Stakeholders in Nigeria’s information and communications technology sector have expressed confidence that beyond achieving the African Continental Free Trade Area (AfCFTA) Agreement, Africa could succeed in having a single digital market by 2030 if all hands are on deck to build infrastructure that would position the Continent as the top destination for digital investment.
This was the central discussion among the industry players participating at the ongoing virtual conference themed “Harnessing Digital Technologies for Economic Expansion under AfCFTA,” organised by the National Action Committee on the African Continental Free Trade Area.
The conference, which started on Thursday and will last for Friday (today), featured presentation from Ernest Ndukwe, the Chairman of MTN Nigeria who said: “The 4th industrial revolution is a catalyst for Africa’s development as it fuels digital, biological and physical world.”
Ndukwe advised Nigerian players in the AfCFTA market to leverage on the digital revolution to ensure the maximum benefits abound in the single continental market.
PwC’s Senior Manager, Technology, Alfred Yadua, told the participants that in order to benefit maximally from the AfCFTA, Nigeria “need to up skill our youth population, create job opportunities and export their services and ICT products to the rest of Africa.”
Stressing the role of knowledge economy in the success of the AfCFTA market, the Director General of the Nigerian Information Technology Development Agency (NITDA), Inuwa Kashifu Abdullahi, represented by Barr. Kasim Sodangi, said human capital resources remain Nigeria’s greatest export, adding “we need to develop our human capital to position Nigeria to provide ICT services to the rest of Africa in order to expand our economy.”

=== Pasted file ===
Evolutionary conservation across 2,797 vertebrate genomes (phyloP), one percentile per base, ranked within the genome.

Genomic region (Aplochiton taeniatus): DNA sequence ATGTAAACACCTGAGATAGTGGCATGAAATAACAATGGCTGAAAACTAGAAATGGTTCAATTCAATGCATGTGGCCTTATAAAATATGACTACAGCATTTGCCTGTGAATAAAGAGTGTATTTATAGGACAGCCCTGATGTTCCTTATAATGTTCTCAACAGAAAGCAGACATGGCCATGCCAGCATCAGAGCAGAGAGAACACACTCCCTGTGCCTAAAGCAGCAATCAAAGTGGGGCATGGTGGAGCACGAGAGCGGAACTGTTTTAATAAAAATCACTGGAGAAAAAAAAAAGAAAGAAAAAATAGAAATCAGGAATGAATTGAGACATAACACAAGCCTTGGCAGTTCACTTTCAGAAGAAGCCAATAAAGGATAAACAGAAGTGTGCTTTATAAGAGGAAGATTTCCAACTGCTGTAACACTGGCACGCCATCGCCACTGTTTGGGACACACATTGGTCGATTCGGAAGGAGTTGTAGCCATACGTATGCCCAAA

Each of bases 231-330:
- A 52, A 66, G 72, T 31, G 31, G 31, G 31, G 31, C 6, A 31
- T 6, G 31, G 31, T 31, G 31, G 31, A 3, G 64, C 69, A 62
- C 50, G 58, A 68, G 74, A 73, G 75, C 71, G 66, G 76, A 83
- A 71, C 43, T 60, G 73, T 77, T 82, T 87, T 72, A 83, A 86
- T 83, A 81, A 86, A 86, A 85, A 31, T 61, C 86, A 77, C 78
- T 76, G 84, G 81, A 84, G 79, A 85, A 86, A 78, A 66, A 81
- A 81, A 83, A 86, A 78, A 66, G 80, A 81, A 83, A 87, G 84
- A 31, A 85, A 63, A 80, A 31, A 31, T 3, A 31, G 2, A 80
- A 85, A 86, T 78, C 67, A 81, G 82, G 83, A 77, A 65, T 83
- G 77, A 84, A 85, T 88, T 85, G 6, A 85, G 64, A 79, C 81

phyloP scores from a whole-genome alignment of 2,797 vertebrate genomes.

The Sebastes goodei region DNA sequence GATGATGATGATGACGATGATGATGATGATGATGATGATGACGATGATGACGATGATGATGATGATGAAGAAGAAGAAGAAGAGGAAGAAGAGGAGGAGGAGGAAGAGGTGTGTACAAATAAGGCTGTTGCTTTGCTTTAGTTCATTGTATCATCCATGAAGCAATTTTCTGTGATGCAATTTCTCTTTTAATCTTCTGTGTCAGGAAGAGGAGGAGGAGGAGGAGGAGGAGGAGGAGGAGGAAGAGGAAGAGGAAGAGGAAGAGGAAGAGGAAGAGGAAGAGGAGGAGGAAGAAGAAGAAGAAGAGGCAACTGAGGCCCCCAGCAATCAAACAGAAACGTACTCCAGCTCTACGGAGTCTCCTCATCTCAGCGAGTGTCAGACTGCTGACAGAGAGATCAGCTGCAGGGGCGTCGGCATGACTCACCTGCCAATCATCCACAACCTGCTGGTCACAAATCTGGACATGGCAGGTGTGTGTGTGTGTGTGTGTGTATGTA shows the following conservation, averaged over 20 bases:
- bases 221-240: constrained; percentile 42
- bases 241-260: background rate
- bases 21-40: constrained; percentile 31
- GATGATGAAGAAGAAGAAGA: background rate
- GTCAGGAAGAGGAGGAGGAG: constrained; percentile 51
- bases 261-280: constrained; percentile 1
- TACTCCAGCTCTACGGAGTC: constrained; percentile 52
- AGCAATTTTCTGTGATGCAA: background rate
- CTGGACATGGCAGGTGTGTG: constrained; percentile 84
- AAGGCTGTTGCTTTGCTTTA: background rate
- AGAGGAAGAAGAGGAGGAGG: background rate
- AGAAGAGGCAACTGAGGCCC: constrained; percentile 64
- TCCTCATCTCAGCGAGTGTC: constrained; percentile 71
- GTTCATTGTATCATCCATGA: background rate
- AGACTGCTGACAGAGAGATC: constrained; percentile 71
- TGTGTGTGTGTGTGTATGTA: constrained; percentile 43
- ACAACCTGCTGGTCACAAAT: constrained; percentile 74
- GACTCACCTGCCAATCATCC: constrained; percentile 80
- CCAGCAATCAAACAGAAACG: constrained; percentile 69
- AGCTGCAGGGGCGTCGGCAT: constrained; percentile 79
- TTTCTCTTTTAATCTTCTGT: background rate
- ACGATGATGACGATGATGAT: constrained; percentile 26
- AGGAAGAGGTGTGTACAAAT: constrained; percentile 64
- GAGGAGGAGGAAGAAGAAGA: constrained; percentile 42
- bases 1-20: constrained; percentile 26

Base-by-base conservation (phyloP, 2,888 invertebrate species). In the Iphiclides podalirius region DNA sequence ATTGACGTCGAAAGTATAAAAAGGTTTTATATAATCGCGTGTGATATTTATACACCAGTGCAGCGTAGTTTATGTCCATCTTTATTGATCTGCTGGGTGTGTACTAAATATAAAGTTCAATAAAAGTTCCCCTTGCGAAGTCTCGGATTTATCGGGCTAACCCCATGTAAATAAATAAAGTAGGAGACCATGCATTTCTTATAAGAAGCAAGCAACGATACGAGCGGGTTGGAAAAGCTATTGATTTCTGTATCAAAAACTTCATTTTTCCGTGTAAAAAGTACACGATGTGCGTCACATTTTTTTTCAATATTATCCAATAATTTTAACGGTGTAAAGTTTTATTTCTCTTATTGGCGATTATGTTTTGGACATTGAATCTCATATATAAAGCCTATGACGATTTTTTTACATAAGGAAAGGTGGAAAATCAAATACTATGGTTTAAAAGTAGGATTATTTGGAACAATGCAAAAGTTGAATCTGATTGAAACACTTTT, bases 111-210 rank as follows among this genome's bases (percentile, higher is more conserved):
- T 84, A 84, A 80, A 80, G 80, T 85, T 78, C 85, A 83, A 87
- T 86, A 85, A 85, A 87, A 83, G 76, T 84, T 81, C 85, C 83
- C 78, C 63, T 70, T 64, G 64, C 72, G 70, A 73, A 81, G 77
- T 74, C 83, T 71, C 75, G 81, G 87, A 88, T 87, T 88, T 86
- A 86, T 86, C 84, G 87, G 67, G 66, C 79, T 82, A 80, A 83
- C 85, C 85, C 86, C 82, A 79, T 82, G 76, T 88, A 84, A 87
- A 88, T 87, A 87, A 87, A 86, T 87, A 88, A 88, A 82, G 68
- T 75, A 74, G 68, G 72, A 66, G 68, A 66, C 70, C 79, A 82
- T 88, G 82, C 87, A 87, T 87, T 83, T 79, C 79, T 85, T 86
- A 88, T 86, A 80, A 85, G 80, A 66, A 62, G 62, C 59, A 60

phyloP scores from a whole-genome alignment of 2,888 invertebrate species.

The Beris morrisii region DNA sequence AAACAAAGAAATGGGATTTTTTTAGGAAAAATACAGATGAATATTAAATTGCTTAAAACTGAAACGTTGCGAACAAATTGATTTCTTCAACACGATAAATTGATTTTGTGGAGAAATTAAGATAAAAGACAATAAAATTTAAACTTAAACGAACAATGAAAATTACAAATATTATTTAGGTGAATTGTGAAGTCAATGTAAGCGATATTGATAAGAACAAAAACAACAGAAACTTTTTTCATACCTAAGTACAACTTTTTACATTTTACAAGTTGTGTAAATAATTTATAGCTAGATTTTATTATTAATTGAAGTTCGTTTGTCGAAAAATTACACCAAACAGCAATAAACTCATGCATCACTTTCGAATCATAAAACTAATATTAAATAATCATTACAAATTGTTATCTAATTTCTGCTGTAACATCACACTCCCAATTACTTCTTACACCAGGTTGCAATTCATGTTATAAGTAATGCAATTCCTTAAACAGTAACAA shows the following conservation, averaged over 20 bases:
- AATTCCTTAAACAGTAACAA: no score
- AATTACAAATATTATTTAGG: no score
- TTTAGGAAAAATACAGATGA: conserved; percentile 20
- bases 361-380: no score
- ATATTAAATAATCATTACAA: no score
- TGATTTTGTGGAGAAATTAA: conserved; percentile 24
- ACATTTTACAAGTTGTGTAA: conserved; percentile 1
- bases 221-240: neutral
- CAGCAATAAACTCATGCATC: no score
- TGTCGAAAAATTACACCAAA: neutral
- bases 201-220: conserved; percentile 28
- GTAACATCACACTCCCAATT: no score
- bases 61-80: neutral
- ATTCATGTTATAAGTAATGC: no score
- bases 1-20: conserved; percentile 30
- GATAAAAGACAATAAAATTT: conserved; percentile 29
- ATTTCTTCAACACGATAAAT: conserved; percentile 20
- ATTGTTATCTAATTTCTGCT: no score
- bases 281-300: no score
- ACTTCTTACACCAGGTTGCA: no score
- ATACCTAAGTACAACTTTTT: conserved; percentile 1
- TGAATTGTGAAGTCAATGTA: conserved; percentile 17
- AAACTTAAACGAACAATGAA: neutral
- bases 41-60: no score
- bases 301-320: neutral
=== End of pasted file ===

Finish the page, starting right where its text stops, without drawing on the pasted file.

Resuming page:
“With over 200 million subscribers currently in Nigeria, the communication industry remains the most dynamic and vital to all other industries,” said Professor Umar Garba Danbatta, the Executive Vice Chairman/CEO of Nigerian Communications Commission (NCC) represented by Yetunde Akinloye.
In his presentation, Ayotunde Coker, the Managing Director/CEO of Rack Center told the participants that Nigeria needed to kick start enabling actions that will drive the growth of her digital infrastructure and position her as the top destination for digital investment in Africa.
Coker, who observed that internet user population is a key driver for Nigeria’s digital economy, believed that: “Nigeria is positioned to be the pivot for the digital revolution in Africa.”
Speaking on the need to integrate social concerns into the programmes of the AfCFTA, Country Head of Master Card Foundation, Mrs. Chidimma Lawanson, said the impact of intra-African trade on the Continent’s economy goes beyond trade and finance as it ensures that social needs are met as well, adding “We can only grow our economy by building the capacity of our MSMEs.”
On regulatory concerns, the Director of Trade, Federal Ministry of Industry, Trade and Investment, Aliyu Abubakar, observed that: “We need to ensure that our digital infrastructure and trade policies are updated to ensure that we compete favourably with sister nations in the Free Trade Area.”